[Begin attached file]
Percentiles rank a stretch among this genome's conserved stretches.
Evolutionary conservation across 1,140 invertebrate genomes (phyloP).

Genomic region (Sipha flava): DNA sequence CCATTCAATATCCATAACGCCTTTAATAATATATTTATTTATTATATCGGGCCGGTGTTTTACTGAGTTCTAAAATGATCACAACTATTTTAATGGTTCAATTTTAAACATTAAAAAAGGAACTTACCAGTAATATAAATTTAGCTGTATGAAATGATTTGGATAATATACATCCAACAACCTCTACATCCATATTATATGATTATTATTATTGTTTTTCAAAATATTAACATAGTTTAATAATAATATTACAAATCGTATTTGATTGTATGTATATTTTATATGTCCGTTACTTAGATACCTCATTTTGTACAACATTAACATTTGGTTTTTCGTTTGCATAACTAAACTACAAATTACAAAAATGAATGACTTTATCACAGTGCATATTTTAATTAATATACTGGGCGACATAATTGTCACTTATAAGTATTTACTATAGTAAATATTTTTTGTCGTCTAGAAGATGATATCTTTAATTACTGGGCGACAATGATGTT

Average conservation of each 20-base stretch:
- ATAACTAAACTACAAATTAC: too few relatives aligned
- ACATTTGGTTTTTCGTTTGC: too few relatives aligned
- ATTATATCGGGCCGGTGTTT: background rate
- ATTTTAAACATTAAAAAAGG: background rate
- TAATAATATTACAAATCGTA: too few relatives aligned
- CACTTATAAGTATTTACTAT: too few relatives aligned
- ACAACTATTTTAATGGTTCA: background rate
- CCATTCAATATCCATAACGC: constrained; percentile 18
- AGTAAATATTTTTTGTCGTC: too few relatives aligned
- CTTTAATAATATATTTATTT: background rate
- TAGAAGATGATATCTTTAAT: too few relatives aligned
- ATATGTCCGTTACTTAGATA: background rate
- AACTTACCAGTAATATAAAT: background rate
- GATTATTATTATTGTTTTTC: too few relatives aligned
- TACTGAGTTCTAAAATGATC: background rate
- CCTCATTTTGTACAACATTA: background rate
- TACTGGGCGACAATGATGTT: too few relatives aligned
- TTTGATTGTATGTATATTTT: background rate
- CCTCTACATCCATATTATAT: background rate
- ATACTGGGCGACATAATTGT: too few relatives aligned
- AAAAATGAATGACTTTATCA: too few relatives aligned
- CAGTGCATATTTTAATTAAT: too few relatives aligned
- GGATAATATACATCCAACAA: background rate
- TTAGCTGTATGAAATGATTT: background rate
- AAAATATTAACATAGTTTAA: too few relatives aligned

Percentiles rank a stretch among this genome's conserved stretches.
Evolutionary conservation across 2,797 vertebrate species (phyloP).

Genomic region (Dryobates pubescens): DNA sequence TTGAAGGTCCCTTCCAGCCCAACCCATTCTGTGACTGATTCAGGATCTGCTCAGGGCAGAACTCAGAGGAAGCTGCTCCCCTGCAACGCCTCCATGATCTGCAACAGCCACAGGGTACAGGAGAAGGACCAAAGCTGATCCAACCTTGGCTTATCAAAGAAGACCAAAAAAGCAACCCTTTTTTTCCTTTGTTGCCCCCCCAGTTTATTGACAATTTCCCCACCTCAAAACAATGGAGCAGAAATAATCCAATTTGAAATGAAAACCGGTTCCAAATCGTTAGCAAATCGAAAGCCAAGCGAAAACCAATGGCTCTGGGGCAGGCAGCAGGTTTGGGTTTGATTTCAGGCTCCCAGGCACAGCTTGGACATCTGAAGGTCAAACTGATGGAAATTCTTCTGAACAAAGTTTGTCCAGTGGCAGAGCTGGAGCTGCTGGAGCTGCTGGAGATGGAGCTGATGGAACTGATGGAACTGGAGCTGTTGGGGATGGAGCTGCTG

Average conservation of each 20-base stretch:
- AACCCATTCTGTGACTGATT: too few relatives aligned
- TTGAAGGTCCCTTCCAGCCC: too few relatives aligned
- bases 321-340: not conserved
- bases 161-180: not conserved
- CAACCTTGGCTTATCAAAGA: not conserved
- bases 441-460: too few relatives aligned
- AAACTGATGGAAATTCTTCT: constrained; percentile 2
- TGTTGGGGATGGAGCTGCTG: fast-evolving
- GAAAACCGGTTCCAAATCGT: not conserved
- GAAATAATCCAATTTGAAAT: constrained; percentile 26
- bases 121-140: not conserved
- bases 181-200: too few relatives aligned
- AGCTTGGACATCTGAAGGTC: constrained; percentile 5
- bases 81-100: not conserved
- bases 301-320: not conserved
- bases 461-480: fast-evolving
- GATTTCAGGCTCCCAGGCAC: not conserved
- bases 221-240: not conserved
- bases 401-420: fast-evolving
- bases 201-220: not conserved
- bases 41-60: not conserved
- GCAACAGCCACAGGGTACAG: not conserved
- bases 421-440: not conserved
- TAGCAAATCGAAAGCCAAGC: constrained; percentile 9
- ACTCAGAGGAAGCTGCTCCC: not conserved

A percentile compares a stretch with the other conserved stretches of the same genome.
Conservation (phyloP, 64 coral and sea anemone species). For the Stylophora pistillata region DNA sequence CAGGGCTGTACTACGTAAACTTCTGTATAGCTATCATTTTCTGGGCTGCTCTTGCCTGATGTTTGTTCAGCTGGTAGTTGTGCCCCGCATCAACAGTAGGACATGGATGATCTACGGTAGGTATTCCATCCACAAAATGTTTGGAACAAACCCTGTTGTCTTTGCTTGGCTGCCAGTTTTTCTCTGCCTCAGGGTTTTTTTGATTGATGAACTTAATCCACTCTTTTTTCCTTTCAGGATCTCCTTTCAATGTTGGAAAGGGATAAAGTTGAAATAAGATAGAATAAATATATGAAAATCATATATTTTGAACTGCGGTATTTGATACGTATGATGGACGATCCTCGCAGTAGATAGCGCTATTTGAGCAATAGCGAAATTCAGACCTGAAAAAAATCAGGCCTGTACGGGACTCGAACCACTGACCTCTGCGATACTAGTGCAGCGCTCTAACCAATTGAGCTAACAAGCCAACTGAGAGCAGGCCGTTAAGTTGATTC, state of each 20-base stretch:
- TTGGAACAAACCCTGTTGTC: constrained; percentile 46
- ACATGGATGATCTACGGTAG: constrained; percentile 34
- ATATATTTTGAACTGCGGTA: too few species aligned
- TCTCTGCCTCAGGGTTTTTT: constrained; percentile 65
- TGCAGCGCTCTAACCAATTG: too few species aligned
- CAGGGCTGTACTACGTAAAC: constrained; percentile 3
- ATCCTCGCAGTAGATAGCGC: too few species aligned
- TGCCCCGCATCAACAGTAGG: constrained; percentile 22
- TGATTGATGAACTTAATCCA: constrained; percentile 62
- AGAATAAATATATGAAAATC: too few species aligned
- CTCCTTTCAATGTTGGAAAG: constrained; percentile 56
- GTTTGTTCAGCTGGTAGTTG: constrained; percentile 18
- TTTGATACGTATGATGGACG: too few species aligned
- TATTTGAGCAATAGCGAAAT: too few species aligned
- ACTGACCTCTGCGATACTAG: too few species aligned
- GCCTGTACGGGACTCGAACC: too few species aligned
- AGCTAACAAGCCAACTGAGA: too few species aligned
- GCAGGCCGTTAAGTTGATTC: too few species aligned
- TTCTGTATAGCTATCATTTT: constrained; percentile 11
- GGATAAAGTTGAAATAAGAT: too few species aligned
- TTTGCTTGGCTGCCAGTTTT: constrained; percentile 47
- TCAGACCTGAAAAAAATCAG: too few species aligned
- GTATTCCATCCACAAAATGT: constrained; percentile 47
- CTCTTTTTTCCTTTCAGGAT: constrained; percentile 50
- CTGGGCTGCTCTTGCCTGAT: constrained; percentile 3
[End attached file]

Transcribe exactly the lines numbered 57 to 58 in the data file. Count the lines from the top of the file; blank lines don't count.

- TAGCAAATCGAAAGCCAAGC: constrained; percentile 9
- ACTCAGAGGAAGCTGCTCCC: not conserved